Cotton Marketing Planner
Department of Agricultural Economics, Texas A&M University
Cotton Marketing Summary for the Week Ending Friday, September 25, 2020
For the week ending Friday, September 25, the most active ICE Dec’20 cotton contract slid back into its familiar range of a bit under 65 to a bit over 66 cents. Prices trended lower Monday through Wednesday, and then bounced back Thursday and Friday (see graph above courtesy of Barchart.com). Friday’s settlement of 65.95 cents per pound was only 29 points above the previous Friday. Open interest (through September 25) followed a similarly sideways weekly pattern as prices.
The September 22 snapshot of Commitment of Traders data showed the index funds roughly the same net long position as last week. However, the hedge fund net long position increased by less than a thousand contracts from a few more new outright longs than new shorts. The U.S. dollar climbed this week, even as stock markets weakened, both influenced by concerns about a slowing economic recovery and expanding pandemic.
Fundamental factors this week included continued recovery in weekly crop condition ratings, cooler weather across the Cotton Belt, tropical rain from Tropical Storm Beta, and modest export net sales numbers (corresponding with last week’s 65-66 cent futures range). Commercial U.S. cotton demand remains reportedly slow (see here, pp. 2-5 for an oft-repeated official statement “The COVID-19 Pandemic continues to negatively affect cotton demand and disrupt supply chains.”). Certified stocks bounced back a bit. Chinese and world cotton prices were mixed through September 24.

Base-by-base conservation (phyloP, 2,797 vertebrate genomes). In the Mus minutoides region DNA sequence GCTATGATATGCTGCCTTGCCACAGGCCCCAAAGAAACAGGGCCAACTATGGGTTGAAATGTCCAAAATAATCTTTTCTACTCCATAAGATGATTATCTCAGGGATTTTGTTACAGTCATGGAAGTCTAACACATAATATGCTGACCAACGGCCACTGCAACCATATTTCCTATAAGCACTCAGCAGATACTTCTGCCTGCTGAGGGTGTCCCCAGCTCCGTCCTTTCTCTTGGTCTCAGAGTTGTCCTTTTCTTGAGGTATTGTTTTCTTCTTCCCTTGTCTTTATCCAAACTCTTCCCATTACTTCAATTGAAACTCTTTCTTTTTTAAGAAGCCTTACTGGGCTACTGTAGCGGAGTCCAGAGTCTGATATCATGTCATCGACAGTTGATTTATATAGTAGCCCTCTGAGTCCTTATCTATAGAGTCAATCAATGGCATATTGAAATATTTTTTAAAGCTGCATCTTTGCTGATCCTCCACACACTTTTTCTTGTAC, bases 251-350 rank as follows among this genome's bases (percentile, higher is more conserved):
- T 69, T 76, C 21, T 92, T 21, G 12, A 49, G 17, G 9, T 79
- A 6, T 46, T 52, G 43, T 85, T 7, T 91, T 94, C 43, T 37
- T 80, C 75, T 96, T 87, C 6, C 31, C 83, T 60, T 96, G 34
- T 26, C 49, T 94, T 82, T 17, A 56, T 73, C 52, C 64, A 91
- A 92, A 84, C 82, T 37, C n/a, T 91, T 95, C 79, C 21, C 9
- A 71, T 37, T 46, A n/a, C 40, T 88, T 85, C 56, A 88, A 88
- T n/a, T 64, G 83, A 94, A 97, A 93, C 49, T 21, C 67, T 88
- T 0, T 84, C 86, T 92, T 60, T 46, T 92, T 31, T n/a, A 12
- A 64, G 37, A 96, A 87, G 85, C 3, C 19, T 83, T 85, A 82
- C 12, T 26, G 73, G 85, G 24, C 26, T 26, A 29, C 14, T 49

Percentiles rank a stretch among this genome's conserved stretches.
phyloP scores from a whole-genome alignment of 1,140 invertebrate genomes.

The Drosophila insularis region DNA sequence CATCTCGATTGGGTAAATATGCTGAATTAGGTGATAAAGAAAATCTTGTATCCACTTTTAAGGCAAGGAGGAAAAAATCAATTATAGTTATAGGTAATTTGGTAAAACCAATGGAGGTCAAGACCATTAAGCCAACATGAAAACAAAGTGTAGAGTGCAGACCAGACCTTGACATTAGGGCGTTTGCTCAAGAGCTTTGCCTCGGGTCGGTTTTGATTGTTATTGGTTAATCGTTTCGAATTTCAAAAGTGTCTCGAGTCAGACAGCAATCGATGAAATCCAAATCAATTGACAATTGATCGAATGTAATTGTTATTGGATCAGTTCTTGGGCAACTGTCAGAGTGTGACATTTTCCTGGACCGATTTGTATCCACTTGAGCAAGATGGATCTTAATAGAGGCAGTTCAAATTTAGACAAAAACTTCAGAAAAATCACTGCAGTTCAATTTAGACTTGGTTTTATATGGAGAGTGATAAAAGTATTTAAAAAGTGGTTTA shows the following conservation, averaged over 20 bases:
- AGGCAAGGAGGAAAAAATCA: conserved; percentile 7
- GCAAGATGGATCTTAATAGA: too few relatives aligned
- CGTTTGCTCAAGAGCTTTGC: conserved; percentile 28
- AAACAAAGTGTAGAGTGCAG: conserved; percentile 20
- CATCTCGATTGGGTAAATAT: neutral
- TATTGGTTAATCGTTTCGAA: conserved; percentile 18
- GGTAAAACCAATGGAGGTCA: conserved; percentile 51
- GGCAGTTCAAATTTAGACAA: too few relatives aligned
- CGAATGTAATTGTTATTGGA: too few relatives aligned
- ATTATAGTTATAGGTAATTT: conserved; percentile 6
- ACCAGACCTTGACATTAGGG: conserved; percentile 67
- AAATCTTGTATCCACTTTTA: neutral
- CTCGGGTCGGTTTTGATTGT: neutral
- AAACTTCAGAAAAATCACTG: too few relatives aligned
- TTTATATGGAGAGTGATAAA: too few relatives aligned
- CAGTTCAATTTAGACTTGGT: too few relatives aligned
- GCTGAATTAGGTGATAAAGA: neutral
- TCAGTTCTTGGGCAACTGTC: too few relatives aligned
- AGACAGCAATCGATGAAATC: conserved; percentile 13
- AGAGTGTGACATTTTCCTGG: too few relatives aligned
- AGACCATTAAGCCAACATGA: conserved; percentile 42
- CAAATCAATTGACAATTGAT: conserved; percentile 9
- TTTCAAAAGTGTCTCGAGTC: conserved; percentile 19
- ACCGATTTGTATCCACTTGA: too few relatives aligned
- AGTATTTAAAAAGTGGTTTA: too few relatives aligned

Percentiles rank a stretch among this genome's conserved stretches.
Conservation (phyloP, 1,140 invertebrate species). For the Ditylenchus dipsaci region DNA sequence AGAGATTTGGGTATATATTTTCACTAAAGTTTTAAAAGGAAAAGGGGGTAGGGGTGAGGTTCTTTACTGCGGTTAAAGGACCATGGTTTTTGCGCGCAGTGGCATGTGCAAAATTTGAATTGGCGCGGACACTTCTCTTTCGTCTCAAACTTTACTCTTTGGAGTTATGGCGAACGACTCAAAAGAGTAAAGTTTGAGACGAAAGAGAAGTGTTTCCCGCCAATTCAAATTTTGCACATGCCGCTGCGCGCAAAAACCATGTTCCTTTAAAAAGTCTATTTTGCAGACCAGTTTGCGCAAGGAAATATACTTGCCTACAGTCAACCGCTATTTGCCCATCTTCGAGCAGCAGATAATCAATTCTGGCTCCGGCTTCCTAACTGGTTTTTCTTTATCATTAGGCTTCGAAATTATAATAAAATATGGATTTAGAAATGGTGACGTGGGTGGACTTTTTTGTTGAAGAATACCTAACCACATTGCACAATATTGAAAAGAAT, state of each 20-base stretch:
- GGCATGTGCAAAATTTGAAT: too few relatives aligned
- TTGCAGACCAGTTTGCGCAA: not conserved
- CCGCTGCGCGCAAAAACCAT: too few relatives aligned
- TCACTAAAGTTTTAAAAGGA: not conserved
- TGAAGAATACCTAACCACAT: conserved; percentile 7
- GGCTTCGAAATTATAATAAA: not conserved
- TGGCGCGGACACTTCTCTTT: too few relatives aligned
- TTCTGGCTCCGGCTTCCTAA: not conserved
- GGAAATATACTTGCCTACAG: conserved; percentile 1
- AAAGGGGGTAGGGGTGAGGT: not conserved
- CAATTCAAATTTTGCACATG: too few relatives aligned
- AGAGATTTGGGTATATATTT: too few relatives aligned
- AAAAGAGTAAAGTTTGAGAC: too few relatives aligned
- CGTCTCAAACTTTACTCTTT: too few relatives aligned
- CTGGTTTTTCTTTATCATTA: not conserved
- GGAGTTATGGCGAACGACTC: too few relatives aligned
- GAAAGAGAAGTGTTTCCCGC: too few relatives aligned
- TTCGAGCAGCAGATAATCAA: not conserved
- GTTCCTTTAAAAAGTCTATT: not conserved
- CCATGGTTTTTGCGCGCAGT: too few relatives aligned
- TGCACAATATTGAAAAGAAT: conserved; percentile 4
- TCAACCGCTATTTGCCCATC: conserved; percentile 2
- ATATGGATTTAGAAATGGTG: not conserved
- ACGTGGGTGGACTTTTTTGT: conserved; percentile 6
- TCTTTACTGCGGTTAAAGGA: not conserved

In my opinion, the cotton market can’t avoid the long term bearish implications of USDA’s 2020/21 balance sheet. The longer term damage to cotton consumption by the COVOD-19 pandemic will surely take many months to resolve. In the near term, ICE cotton futures keep bouncing off the 65-66 level, on remaining production uncertainty, Chinese state buying, and unprecedented money flows in the financial sector, created by the Federal Reserve. There is also the possibility of commercial buying from Chinese mills in response to 1) newly available import quota, and 2) potential impacts from sanctioning cotton exports from Xinjiang. But all that remains to be seen.
I think that the normalization of cotton’s global supply chain and consumers’ willingness to buy more apparel may take a while. Hence a return to profitable market price levels may not happen during 2020. (I do see the possibility of higher prices for the ’21 crop, but partly for bad reasons like La Niña drought.)
From a marketing standpoint, both old crop and new crop cotton prices remain at the low level of the federal program price support. In government-speak, the adjusted world price (AWP) remains below the 52-cent loan rate. This makes for positive loan deficiency payment (LDP) rates for those who sell their cotton in the cash market (being careful to maintain beneficial interest).
For further analysis and discussion of near term price behavior, click on the menu above entitled “Near Term Influences”. Longer term price behavior is more influenced by fundamental supply and demand forces, which is discussed above under the “Market Fundamentals and Outlook” menu tab.